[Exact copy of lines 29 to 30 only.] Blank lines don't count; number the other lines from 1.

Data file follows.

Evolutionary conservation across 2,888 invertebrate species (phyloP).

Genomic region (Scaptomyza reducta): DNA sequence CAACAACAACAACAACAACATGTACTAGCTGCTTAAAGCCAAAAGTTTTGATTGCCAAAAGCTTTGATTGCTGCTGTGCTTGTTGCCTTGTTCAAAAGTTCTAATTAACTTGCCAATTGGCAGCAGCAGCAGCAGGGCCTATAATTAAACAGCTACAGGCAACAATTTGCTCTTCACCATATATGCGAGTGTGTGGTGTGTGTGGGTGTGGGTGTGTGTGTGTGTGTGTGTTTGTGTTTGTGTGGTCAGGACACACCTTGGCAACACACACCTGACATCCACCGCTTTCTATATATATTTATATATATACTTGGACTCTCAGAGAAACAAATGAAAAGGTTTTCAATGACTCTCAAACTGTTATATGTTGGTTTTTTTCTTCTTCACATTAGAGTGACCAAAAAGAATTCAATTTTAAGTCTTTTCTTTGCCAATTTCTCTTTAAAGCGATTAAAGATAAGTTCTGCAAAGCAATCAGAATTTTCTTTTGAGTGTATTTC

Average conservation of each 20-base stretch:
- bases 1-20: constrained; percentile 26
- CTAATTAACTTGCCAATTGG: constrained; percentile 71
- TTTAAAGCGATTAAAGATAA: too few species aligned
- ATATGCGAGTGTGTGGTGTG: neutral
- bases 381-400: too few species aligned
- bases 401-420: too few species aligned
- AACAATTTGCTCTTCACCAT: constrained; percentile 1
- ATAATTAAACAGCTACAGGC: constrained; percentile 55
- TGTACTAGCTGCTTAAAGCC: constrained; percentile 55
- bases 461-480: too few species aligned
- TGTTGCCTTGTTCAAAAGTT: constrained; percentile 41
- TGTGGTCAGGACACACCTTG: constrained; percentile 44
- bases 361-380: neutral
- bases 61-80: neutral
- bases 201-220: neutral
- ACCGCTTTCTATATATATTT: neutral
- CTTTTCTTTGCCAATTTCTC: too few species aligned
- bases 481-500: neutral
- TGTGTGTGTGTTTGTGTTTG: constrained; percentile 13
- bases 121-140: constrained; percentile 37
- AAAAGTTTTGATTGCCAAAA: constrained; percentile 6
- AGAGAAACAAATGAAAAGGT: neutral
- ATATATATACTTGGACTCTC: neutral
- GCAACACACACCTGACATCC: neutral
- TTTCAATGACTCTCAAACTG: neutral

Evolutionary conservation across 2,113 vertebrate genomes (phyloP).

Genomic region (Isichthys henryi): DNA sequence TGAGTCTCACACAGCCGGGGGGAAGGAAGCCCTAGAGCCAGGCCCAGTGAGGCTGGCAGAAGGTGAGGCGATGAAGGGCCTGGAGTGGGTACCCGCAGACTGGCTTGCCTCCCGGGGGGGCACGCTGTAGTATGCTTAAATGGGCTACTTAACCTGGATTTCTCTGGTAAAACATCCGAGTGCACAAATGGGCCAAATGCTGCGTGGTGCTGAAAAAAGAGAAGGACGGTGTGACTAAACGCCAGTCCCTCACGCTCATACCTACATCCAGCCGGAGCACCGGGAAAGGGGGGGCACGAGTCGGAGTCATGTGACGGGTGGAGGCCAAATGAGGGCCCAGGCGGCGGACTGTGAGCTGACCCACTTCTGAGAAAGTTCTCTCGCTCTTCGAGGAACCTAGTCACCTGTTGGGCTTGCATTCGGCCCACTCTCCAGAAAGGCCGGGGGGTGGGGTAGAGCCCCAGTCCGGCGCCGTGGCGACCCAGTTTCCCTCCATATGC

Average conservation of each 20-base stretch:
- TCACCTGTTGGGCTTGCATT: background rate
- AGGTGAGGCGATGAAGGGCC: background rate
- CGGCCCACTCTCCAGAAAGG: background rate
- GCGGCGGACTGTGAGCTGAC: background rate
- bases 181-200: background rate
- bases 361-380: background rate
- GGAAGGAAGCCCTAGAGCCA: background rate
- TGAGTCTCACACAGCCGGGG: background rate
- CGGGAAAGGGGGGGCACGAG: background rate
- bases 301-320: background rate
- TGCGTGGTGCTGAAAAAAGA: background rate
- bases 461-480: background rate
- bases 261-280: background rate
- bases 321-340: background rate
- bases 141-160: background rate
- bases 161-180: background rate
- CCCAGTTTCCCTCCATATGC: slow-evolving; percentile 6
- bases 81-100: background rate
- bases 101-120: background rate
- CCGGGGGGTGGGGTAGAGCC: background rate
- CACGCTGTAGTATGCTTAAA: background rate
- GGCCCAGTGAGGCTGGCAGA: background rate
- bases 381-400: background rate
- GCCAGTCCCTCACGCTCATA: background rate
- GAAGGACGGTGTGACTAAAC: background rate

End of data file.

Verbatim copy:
Evolutionary conservation across 2,113 vertebrate genomes (phyloP).

Genomic region (Isichthys henryi): DNA sequence TGAGTCTCACACAGCCGGGGGGAAGGAAGCCCTAGAGCCAGGCCCAGTGAGGCTGGCAGAAGGTGAGGCGATGAAGGGCCTGGAGTGGGTACCCGCAGACTGGCTTGCCTCCCGGGGGGGCACGCTGTAGTATGCTTAAATGGGCTACTTAACCTGGATTTCTCTGGTAAAACATCCGAGTGCACAAATGGGCCAAATGCTGCGTGGTGCTGAAAAAAGAGAAGGACGGTGTGACTAAACGCCAGTCCCTCACGCTCATACCTACATCCAGCCGGAGCACCGGGAAAGGGGGGGCACGAGTCGGAGTCATGTGACGGGTGGAGGCCAAATGAGGGCCCAGGCGGCGGACTGTGAGCTGACCCACTTCTGAGAAAGTTCTCTCGCTCTTCGAGGAACCTAGTCACCTGTTGGGCTTGCATTCGGCCCACTCTCCAGAAAGGCCGGGGGGTGGGGTAGAGCCCCAGTCCGGCGCCGTGGCGACCCAGTTTCCCTCCATATGC